Gavin Kerby EngTech MIMechE, Project Engineer, AM Defence and Marine

What was your route into mechanical engineering?Gavin Kerby lg

The university route didn’t appeal to me after completing my A-levels. I decided to pursue an apprenticeship because I wanted to expand my technical knowledge. I completed a BTEC, then an HNC. Earning and learning really appealed to me, as well as the possibility to progress and get rewarded in stages. 

Funnily enough, I did end up moving on to a Foundation degree in Engineering, and I now have a full BEng degree.

Where has your career taken you?

I’ve travelled all over the UK and Europe in my career so far. I’m hoping to work in Asia, Oceania and the Americas one day, and I’m confident I’ll get there!

I’ve also worked on projects with some great companies, like Mercedes Petronas, Williams Formula One, Thales and Rolls Royce.

What are you working on at the moment?

I’m currently working on a project for the Turkish military. We’re creating a multi-purpose floating pontoon assembly. It works like a giant Meccano set, complete with a removable engine to make it a boat (if required) and sleeping pods. It can even carry tanks when several are joined together.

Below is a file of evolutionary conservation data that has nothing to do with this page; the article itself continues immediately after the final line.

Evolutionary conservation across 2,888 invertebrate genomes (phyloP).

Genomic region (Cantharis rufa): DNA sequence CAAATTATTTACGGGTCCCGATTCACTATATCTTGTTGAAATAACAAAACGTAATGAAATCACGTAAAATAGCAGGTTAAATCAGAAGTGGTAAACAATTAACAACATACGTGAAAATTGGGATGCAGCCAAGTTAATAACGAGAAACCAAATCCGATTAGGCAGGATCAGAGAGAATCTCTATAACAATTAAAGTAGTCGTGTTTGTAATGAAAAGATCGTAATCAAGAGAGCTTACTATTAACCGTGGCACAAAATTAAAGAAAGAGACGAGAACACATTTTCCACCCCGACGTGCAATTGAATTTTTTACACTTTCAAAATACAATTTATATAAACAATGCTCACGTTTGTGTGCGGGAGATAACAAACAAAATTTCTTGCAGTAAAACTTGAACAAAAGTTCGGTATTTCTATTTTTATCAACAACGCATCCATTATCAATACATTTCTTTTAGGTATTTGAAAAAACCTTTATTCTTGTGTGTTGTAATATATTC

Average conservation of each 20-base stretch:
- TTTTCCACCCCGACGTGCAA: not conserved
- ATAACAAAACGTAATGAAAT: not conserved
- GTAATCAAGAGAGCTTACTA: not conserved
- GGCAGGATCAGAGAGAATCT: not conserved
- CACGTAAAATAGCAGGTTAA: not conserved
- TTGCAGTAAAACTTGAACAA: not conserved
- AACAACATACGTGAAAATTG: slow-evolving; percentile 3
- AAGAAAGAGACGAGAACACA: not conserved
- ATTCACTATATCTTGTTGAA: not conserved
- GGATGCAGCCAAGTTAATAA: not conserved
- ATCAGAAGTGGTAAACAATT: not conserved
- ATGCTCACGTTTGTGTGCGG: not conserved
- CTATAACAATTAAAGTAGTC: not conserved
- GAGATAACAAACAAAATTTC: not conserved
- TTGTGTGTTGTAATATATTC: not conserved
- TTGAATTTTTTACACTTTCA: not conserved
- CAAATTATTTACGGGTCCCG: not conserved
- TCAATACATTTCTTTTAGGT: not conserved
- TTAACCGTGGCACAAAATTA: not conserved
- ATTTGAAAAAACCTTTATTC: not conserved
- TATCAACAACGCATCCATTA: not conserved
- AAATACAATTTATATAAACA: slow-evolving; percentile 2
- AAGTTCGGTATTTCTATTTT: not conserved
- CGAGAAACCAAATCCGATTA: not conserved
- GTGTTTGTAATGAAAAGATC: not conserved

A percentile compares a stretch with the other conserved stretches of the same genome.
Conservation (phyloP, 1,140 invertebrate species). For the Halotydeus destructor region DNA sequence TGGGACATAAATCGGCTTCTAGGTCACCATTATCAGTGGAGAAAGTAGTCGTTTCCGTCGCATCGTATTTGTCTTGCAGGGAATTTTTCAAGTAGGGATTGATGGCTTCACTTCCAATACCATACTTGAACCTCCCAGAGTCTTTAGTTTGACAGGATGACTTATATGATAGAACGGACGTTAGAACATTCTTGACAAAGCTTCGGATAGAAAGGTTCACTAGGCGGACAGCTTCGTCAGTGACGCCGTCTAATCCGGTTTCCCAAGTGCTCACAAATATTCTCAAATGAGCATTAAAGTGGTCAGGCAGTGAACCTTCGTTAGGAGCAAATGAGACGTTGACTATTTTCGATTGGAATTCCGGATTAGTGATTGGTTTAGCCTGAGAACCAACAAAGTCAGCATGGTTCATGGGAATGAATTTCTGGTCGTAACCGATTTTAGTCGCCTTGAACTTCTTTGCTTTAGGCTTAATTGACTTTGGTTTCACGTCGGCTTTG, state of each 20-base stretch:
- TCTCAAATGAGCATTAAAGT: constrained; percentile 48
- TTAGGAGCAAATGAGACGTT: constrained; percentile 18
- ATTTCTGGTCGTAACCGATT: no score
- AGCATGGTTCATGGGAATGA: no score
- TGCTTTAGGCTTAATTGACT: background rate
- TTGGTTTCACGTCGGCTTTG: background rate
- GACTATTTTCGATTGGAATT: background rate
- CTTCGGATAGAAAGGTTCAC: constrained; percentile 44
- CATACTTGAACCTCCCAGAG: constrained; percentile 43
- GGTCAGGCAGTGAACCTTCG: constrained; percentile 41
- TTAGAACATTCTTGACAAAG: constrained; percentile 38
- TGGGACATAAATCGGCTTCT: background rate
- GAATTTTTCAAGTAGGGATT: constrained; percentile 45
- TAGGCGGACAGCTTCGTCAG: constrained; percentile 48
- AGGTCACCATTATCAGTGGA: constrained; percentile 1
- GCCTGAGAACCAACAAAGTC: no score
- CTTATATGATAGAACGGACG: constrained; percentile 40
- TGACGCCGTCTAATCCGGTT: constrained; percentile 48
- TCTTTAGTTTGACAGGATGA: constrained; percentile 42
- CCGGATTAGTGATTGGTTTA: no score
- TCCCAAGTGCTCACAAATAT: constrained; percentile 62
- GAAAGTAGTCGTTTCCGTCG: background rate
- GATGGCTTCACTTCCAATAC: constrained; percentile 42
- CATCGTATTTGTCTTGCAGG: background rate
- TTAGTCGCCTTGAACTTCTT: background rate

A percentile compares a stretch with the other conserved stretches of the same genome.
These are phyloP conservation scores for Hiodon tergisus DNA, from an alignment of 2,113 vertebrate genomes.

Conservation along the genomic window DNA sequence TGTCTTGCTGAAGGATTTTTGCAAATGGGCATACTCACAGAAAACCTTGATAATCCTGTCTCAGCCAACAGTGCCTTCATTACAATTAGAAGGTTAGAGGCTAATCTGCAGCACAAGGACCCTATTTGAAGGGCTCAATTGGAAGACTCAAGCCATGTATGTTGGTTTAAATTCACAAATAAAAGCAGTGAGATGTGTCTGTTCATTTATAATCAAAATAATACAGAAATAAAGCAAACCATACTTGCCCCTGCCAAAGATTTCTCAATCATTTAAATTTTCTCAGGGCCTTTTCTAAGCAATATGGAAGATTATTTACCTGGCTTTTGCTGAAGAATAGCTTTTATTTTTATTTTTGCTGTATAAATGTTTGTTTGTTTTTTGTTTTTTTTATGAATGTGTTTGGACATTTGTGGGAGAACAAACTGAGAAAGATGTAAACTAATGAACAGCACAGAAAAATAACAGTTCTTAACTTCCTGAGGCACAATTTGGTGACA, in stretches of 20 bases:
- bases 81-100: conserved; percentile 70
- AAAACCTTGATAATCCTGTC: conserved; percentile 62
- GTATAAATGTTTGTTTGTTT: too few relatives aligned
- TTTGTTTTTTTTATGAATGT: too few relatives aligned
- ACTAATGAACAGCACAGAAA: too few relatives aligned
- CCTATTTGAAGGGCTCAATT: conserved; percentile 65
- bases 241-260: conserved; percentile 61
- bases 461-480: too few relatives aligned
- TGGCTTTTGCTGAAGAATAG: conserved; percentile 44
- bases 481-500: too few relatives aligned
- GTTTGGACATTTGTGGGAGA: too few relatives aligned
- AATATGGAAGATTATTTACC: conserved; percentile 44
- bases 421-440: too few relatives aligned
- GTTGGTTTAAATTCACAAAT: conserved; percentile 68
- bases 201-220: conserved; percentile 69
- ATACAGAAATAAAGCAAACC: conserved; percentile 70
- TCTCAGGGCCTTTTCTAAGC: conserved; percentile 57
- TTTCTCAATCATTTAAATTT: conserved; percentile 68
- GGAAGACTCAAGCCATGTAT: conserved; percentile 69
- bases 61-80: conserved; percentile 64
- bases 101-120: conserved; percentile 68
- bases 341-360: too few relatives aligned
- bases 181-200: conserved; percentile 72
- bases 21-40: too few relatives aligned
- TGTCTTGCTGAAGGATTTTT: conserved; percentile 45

What do you like most about mechanical engineering?

I enjoy finding creative solutions to complex problems using state of the art equipment. I also get the satisfaction of seeing conceptual designs through to fruition.

What contribution do mechanical engineers make to society?

The work of mechanical engineers is all around us – from the clothes we wear to the cars we drive, to the innovative products that improve peoples’ lives. Without them, the research, development and creation of new products wouldn’t happen.

Any last words of advice?

If you’re thinking about a career in mechanical engineering, consider an apprenticeship. Many industry leaders began their careers as apprentices including George Stephenson, Henry Ford and Philip Condit (CEO of Boeing).

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